Innovations in the gas carrier segment – technologies and pioneering projects
A number of recent innovations in the gas carrier segment designed to support decarbonization and digitalization have received DNV approval in principle. They range from hydrogen, ammonia, CO2 and LNG technology to digital twin systems.Start Slideshow
Innovations in the gas carrier segment – technologies and pioneering projects
Many research and development activities throughout the shipping industry demonstrate that the IMO goal to achieve net-zero greenhouse gas emissions by 2050 is being taken very seriously. In the gas carrier segment DNV has been able to issue a considerable number of approvals in principle for innovative technical solutions to some key challenges in connection with the production and handling of hydrogen, ammonia and LNG, as well as carbon capture and storage, fuel cells, wind-assisted propulsion and digitalization of inspections. Furthermore, through various joint industry projects and memoranda of understanding, DNV promotes technologies with potential to propel the shipping industry in general, and the gas carrier segment in particular, towards a zero-carbon future.
Managing the liquefied hydrogen transport challenge
Using offshore wind or photovoltaic energy to power hydrogen-producing electrolysers is considered one of the key technologies for a successful energy transition. However, as the smallest of all molecules, H2 escapes easily and is difficult to handle, store and transport. Liquefying hydrogen requires chilling to −253°C. DNV has awarded two approvals in principle to France-based Gaztransport & Technigaz (GTT) for the design of a membrane-type containment system for liquefied hydrogen (LH₂) as well as the preliminary concept design of an LH₂ carrier. Both projects are part of an agreement with Shell and constitute important steps towards the development of an efficient hydrogen supply chain.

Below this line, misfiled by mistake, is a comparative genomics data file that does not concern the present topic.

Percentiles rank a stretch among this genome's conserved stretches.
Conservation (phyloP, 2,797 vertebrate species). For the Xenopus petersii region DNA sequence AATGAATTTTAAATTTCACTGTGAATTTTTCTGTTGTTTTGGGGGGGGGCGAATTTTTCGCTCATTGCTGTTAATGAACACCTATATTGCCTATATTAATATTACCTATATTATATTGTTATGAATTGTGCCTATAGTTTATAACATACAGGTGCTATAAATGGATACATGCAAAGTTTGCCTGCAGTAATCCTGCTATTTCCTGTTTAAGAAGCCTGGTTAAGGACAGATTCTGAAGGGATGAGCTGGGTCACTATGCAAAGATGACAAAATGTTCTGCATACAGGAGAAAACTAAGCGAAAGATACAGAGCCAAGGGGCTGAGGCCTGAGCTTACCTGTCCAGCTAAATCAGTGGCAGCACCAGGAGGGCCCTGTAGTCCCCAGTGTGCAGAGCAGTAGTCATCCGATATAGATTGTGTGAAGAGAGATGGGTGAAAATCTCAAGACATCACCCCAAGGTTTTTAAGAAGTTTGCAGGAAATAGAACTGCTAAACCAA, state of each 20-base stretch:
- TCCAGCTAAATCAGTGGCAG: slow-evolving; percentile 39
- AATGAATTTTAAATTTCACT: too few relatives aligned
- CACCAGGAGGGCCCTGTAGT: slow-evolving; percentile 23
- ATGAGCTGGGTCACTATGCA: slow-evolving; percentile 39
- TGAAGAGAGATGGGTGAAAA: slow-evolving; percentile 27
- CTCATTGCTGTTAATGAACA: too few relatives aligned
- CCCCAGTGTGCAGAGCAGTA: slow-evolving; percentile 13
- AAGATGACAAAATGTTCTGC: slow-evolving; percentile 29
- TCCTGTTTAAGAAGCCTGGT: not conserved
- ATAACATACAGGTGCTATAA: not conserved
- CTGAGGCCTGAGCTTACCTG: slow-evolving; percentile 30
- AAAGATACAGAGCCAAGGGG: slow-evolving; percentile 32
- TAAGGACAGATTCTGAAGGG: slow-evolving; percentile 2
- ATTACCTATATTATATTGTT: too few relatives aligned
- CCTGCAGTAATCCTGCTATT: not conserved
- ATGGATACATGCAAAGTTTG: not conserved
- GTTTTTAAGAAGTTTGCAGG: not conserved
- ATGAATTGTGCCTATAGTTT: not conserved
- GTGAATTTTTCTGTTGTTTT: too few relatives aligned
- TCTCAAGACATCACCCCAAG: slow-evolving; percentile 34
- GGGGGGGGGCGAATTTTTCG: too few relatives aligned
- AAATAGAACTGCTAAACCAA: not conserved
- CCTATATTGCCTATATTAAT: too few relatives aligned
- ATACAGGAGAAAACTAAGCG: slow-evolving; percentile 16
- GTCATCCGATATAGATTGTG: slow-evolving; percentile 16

Floating green ammonia FPSO unit
Ammonia has been recognized as a key energy carrier for the energy transition. Apart from its traditional uses in fertilizer and chemical production, it can be used as a carbon-free fuel and a hydrogen transport and storage medium. The Norway-based company H2 Carrier has developed a design for a floating green ammonia production, storage and offloading unit (FPSO) which has received approval in principle from DNV. Based on the conversion of an existing Very Large Gas Carrier, the FPSO would use renewable electricity for electrolysis of seawater and convert the resulting hydrogen into ammonia using nitrogen it likewise produces on board. The innovative P2XFloater provides a low-cost, fast-track and flexible solution for the production of green ammonia at a competitive price.
Fixed and floating ammonia bunkering terminals
Anticipating the passage of IMO regulations for the use of ammonia as a ship fuel – and potentially a zero-carbon fuel – the industry is taking steps to establish ammonia bunkering infrastructure. DNV has granted approval in principle to the Norwegian company Azane Fuel Solutions for its ammonia bunkering and loading terminal design. Azane, a joint venture between ECONNECT Energy, an expert in safe gas handling, storage and transfer systems, and the ship project developer Amon Maritime, want to offer its proprietary ammonia bunkering terminals as a safe, turnkey solution for ports in northern Europe and around the world, filling a gap in the ammonia value chain.
Green ammonia tanker powered by ammonia
Grieg Edge, LMG Marin and Wärtsilä have jointly designed a concept for an ammonia carrier which has recently obtained DNV approval in principle. The ship is not only designed to transport green ammonia but also to use it as fuel. Called MS Green Ammonia, the tanker concept is part of a larger project of a group of Norwegian companies who plan to use wind power to produce green ammonia and have the MS Green Ammonia transport it to land storage facilities along the Norwegian coast or serve as a bunker ship for future ammonia-fuelled vessels. Some 120 metres in length and powered by a Wärtsilä ammonia engine, the carrier will be able to transport 7,500 cubic metres of cargo.
Upscaling on-board fuel cell technology
A consortium consisting of Shell, the three Korean companies Doosan Fuel Cell, its subsidiary Hyaxiom, and Korea Shipbuilding & Offshore Engineering (KSOE), as well as DNV has been formed to develop fuel cells as auxiliary on-board power units. Fuel cells have long been studied as a means to reduce the fuel consumption of ships. The consortium plans to first install a 600 kW demonstration solid oxide fuel cell (SOFC) system on a 174,000 cubic metre liquefied natural gas carrier to be built by KSOE. As a longer-term plan, the consortium aims to develop ships powered by solid oxide fuel cells. DNV will be in charge of approving drawings, inspecting the facilities, and certifying the demonstration ship.
Liquefied carbon dioxide carrier for the age of Carbon capture, utilisation and storage (CCUS)